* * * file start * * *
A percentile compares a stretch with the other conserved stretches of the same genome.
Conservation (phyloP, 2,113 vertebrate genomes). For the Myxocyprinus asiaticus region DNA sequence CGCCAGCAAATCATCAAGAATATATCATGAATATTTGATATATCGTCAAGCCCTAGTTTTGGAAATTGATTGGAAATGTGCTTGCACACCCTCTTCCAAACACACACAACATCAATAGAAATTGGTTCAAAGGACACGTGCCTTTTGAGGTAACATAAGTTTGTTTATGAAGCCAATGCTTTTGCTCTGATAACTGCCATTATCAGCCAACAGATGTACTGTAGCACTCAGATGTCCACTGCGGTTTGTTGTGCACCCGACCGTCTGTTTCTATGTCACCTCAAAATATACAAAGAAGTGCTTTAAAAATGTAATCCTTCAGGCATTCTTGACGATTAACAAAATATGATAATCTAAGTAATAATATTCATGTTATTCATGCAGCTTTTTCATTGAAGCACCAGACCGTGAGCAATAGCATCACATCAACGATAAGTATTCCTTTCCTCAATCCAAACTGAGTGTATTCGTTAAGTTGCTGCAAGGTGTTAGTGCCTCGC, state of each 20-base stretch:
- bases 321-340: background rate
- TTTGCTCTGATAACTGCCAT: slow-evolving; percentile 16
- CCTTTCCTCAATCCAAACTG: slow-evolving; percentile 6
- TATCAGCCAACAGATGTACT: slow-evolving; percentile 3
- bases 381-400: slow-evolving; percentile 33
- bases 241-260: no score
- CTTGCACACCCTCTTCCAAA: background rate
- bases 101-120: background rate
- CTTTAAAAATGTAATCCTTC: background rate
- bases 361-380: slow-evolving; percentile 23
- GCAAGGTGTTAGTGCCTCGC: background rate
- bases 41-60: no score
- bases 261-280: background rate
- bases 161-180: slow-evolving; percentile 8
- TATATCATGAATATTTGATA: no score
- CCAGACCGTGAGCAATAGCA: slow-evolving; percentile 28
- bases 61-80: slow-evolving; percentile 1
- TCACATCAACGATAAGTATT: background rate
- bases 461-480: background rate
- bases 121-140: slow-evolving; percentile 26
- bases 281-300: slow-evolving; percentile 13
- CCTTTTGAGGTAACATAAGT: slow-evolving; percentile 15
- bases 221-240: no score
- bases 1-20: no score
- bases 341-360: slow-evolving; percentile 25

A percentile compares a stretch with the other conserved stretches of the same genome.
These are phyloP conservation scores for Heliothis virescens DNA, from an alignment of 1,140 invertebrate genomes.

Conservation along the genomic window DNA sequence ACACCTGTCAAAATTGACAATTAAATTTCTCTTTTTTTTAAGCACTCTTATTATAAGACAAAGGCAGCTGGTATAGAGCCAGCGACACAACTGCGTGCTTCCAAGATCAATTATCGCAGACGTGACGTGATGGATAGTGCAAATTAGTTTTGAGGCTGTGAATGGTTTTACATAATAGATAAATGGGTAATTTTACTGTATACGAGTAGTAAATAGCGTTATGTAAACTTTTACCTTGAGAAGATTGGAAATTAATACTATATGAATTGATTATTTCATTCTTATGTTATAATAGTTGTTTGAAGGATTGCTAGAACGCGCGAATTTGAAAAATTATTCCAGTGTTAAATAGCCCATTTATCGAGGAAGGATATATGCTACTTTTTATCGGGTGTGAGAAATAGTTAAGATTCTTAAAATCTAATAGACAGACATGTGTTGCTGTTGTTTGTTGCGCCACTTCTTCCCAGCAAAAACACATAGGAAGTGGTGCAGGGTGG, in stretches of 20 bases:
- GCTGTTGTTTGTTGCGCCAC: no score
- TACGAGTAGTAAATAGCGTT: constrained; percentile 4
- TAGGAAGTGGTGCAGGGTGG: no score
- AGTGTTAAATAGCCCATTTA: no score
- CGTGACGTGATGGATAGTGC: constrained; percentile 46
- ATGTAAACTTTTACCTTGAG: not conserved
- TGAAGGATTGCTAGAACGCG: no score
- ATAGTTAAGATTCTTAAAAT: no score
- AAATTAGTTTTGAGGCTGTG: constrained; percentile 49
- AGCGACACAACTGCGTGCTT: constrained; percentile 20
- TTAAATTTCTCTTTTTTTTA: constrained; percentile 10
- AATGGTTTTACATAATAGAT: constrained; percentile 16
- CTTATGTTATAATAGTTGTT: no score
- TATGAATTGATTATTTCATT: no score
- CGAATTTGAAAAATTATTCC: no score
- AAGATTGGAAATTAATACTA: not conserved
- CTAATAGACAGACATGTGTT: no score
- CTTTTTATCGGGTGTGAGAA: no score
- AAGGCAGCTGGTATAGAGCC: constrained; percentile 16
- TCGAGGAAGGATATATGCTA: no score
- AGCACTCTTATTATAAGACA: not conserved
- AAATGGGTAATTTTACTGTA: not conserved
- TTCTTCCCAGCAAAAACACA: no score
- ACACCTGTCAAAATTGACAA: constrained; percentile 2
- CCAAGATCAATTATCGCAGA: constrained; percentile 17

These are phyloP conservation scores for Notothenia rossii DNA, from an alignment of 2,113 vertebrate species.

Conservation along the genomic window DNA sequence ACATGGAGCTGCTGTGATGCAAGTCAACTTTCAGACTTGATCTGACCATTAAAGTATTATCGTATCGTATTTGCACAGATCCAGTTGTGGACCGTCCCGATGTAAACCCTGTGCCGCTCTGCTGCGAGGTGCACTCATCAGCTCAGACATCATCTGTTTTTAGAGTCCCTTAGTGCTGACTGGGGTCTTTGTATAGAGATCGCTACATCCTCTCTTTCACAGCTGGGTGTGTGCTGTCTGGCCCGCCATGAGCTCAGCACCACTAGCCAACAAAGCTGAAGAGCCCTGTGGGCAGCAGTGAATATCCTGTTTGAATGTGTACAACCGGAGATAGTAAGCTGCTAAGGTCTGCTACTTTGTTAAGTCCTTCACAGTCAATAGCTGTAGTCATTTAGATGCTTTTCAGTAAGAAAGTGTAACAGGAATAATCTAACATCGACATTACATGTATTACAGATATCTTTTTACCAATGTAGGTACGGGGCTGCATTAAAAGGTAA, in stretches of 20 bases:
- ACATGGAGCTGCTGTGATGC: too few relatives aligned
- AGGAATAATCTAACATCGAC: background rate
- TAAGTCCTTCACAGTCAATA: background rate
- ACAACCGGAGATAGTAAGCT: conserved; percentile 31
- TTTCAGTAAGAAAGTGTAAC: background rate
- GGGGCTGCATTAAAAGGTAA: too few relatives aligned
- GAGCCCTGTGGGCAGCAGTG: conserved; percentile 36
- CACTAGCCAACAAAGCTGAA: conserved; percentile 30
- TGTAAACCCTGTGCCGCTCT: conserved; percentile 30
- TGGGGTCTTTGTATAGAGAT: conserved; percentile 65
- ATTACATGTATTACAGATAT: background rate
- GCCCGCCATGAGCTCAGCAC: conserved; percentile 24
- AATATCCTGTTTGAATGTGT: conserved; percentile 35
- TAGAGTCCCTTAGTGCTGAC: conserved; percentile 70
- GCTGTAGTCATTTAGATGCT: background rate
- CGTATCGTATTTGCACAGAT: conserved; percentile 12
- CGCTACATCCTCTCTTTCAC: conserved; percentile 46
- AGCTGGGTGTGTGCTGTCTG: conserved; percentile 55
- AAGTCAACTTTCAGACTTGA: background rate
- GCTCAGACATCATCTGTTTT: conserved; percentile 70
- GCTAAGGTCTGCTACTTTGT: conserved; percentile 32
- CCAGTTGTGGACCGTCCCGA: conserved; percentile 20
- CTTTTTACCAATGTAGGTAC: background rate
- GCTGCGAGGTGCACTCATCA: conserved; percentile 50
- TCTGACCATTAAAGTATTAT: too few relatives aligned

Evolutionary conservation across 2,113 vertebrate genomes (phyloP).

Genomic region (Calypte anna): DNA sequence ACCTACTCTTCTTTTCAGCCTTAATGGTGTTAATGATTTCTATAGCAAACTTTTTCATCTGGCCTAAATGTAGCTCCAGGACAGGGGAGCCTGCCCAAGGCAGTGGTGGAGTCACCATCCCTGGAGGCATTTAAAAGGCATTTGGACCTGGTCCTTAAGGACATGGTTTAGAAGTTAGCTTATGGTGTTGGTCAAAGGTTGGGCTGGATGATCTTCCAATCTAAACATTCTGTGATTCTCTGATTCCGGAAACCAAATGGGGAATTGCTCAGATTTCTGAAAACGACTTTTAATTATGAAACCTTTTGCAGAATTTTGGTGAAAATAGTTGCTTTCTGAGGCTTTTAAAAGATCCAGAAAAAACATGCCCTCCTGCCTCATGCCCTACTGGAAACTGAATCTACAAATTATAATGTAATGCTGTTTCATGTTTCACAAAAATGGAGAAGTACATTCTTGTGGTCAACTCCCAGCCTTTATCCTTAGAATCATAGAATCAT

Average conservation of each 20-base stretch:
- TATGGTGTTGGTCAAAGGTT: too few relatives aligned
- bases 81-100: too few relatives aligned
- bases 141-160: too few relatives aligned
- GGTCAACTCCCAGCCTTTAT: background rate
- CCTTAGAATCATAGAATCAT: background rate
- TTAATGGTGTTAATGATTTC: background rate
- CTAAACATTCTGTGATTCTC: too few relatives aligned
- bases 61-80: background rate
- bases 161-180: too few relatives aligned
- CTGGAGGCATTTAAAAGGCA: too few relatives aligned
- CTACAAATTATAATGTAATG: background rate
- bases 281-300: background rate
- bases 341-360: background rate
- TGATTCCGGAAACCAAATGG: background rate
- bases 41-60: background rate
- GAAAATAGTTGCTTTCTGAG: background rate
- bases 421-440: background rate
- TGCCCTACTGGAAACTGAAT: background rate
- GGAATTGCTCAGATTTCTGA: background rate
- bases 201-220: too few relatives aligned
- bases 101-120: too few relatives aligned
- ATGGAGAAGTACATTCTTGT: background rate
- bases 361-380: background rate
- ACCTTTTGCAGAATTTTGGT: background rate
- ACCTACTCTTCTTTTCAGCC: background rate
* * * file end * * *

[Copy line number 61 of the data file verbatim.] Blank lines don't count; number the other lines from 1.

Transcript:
- ACAACCGGAGATAGTAAGCT: conserved; percentile 31